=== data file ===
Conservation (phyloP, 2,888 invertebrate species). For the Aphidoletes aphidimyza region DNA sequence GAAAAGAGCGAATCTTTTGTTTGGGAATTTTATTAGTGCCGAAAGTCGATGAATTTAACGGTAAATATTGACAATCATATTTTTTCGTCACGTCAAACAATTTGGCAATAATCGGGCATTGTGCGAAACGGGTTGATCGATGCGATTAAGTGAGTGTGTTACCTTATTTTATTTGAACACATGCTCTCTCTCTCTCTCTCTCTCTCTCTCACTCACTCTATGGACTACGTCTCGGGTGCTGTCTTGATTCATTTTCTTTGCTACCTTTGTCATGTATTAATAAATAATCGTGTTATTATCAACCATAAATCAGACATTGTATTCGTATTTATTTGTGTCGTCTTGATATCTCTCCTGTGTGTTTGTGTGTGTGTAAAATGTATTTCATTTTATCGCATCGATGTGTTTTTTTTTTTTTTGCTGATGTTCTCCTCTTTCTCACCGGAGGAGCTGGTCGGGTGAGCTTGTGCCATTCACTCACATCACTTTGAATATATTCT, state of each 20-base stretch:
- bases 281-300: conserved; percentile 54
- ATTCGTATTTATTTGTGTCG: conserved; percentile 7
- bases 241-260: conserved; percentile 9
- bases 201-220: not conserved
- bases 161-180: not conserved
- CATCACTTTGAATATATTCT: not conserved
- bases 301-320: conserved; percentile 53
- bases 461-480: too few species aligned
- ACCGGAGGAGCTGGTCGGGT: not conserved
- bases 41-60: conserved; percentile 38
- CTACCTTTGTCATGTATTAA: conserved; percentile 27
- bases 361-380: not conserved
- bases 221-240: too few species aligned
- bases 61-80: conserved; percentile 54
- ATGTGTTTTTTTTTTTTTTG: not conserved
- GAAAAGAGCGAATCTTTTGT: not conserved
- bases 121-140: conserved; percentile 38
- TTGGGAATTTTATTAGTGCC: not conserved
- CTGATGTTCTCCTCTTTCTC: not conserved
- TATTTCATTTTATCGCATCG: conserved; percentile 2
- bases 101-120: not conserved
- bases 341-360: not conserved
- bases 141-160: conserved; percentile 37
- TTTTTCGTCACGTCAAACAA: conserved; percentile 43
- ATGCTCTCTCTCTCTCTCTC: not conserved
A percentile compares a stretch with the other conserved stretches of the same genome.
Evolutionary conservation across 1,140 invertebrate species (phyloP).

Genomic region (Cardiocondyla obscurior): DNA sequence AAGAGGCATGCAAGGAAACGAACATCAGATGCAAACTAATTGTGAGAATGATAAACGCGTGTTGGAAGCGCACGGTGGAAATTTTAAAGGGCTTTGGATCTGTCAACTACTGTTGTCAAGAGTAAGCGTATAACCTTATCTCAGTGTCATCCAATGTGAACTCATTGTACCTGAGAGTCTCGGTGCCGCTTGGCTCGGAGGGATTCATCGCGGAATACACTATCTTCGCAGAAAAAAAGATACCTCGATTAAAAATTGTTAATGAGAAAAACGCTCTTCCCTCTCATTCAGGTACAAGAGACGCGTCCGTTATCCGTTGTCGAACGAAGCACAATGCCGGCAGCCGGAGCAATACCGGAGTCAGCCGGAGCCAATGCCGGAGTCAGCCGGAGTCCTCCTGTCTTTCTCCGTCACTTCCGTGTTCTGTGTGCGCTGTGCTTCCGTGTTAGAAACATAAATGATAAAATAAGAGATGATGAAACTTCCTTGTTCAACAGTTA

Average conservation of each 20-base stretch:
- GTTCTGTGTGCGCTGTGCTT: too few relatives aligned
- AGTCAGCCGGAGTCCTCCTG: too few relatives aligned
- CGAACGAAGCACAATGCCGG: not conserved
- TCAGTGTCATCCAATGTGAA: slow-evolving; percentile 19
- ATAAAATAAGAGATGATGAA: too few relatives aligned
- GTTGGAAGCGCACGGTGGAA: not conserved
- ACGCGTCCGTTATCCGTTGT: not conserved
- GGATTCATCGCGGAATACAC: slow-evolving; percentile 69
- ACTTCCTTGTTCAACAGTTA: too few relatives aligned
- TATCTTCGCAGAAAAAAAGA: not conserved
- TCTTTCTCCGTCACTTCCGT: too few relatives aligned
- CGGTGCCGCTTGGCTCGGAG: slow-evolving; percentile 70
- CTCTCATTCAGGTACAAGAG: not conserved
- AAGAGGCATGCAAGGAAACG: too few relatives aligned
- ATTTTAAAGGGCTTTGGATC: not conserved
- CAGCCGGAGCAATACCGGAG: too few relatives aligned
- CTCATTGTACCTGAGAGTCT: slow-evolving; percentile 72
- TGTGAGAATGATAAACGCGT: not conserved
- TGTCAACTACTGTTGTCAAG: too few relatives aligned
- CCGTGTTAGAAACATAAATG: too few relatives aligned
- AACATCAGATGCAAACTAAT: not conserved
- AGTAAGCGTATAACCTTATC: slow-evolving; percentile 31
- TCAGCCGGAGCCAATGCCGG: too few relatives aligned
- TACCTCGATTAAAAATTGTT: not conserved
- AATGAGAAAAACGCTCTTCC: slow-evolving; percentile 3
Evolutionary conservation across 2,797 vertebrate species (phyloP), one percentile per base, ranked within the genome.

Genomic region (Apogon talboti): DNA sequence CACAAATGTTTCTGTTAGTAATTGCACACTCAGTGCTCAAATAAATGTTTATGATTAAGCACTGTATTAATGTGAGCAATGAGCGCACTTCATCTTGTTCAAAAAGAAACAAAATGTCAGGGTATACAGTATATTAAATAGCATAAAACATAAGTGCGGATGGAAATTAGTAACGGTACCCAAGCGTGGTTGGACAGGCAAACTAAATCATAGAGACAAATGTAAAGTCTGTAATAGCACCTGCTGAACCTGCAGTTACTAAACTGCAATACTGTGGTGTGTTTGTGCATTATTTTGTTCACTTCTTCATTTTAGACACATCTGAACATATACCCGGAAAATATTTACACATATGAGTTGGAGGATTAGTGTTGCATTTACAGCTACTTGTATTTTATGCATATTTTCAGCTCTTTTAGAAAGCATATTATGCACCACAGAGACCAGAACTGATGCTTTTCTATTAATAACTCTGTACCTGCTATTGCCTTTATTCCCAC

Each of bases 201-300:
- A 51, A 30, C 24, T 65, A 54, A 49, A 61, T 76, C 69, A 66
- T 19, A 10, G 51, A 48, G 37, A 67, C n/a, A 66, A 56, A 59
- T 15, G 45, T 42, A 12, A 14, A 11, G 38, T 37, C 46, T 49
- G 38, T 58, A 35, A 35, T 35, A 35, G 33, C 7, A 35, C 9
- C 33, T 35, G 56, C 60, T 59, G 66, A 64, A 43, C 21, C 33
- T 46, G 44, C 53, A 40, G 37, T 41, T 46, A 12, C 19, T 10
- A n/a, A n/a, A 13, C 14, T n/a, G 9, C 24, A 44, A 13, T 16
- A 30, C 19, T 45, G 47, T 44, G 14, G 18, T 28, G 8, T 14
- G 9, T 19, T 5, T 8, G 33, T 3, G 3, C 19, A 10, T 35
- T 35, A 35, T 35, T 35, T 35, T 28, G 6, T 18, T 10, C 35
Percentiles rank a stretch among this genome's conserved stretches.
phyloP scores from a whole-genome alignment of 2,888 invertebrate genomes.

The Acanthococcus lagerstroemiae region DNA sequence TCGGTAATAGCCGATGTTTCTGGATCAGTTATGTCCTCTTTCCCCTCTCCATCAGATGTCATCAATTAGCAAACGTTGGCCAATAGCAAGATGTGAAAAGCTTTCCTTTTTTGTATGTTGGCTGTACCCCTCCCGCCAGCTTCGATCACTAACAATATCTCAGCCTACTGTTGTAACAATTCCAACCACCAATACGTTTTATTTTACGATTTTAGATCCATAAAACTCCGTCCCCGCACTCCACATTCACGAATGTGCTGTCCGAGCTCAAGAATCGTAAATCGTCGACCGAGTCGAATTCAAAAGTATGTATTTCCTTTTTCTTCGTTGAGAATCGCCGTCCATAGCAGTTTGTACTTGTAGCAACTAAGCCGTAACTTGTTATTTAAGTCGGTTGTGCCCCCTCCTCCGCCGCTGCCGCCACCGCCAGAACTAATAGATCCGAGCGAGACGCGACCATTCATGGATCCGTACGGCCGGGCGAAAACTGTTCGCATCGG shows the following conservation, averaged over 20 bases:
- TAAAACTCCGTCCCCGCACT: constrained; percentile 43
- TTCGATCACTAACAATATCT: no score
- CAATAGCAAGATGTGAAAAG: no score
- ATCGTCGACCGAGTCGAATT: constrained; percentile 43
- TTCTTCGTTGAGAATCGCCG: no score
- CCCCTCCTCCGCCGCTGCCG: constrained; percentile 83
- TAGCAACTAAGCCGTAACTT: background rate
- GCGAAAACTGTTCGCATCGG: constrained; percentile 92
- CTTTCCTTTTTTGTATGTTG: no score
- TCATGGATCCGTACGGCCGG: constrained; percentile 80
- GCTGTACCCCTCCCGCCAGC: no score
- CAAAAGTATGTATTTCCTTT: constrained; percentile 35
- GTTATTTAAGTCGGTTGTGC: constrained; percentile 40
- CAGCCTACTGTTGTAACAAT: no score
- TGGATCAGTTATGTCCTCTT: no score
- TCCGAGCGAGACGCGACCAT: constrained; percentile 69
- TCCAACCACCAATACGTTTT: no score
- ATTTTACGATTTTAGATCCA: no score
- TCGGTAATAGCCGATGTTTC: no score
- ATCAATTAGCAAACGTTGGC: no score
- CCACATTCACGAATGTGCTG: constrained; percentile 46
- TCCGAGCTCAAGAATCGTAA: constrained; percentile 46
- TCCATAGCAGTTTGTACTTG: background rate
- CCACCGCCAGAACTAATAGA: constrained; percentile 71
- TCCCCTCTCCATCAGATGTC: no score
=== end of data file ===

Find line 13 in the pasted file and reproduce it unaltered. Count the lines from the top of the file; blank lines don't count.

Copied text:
- bases 361-380: not conserved